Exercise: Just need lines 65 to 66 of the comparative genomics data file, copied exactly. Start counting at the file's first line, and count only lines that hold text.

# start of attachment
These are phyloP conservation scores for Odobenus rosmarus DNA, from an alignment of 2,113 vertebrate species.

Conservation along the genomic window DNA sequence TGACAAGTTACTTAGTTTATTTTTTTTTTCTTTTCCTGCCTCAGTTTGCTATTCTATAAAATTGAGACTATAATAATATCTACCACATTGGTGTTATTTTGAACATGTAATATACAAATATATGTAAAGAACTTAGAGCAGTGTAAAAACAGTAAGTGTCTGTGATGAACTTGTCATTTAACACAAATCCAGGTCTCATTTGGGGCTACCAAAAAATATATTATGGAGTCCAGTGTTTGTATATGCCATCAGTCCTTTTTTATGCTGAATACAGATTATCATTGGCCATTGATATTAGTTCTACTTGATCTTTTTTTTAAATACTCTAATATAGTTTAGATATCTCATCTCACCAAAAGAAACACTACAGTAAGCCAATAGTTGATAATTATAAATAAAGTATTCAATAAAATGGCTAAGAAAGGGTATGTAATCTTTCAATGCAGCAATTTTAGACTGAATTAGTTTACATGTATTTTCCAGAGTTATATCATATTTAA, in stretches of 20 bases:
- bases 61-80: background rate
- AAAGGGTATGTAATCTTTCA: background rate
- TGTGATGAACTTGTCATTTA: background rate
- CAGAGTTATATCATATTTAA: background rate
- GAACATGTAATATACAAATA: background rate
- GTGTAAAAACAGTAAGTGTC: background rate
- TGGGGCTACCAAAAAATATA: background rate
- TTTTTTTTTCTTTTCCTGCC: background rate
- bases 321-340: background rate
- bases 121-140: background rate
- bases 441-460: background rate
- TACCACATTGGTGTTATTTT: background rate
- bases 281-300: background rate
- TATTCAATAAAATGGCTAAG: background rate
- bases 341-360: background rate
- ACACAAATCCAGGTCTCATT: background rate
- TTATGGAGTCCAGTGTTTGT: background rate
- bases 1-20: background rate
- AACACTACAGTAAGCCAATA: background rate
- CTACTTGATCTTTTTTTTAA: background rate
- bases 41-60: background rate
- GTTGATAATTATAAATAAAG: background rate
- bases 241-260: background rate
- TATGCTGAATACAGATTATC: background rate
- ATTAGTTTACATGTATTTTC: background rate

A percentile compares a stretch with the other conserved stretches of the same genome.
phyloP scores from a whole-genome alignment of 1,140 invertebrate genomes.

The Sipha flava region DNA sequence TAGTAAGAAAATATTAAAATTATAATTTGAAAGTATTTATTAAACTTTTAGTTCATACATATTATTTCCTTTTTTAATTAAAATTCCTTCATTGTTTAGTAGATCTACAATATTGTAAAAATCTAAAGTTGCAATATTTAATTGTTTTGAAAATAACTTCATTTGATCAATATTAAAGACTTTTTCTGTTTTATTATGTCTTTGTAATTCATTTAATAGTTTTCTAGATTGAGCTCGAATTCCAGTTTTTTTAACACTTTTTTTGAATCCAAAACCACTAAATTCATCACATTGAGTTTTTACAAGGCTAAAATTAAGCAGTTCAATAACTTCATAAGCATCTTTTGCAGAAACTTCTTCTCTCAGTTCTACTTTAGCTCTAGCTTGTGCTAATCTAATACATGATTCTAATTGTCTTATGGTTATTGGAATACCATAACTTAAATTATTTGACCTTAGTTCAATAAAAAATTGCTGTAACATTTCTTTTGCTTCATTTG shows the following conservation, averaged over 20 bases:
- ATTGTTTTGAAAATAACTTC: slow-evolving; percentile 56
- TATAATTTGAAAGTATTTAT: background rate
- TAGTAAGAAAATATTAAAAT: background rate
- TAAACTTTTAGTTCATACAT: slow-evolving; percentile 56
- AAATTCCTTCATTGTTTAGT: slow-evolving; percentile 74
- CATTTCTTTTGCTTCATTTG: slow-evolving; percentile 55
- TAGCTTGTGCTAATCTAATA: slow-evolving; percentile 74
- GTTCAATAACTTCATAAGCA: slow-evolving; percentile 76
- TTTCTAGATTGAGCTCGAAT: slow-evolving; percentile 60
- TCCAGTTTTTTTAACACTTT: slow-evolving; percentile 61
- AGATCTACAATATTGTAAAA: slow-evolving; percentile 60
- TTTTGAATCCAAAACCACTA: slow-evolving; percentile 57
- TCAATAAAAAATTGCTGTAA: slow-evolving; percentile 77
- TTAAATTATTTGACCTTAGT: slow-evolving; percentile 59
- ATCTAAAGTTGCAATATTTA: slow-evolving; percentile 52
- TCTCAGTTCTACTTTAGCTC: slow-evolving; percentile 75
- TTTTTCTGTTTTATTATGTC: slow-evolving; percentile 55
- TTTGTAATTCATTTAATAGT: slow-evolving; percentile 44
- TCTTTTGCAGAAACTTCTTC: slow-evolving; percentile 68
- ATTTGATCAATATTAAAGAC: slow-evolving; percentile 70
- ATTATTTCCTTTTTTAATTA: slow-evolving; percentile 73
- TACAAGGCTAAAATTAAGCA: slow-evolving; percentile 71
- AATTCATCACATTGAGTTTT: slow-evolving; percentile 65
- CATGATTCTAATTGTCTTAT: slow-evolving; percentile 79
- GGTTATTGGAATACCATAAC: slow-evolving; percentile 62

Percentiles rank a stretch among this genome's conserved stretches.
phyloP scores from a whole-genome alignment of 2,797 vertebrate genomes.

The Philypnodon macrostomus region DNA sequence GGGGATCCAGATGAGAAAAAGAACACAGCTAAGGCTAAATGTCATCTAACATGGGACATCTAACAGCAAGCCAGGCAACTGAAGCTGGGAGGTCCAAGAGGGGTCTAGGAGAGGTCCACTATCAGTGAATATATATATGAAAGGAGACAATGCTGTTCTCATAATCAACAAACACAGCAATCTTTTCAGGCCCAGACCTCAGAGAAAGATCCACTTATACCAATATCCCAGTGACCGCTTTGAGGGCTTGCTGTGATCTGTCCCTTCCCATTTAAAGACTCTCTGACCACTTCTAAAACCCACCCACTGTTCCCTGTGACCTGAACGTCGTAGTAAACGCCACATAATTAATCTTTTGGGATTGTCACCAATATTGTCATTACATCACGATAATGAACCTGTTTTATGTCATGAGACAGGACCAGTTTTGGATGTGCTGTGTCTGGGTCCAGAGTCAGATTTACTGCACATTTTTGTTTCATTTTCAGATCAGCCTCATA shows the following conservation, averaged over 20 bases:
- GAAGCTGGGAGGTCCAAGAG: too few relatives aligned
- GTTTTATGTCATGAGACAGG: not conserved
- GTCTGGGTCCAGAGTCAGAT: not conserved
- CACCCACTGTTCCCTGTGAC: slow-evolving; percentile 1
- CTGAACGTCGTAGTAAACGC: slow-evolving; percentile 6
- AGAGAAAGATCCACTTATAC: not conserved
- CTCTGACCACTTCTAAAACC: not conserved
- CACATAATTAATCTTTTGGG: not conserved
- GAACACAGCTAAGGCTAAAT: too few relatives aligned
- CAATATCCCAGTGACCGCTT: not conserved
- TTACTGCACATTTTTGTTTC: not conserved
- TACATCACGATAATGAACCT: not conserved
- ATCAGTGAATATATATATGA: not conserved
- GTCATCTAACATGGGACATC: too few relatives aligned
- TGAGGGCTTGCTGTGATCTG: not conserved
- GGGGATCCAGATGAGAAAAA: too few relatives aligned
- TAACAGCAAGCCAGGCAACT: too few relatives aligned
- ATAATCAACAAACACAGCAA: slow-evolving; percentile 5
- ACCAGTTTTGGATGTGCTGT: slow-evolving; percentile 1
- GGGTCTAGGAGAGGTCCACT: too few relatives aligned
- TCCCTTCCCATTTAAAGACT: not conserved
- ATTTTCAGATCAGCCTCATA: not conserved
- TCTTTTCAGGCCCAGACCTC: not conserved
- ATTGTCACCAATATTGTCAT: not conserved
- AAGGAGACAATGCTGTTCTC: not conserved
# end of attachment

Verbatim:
- CTCTGACCACTTCTAAAACC: not conserved
- CACATAATTAATCTTTTGGG: not conserved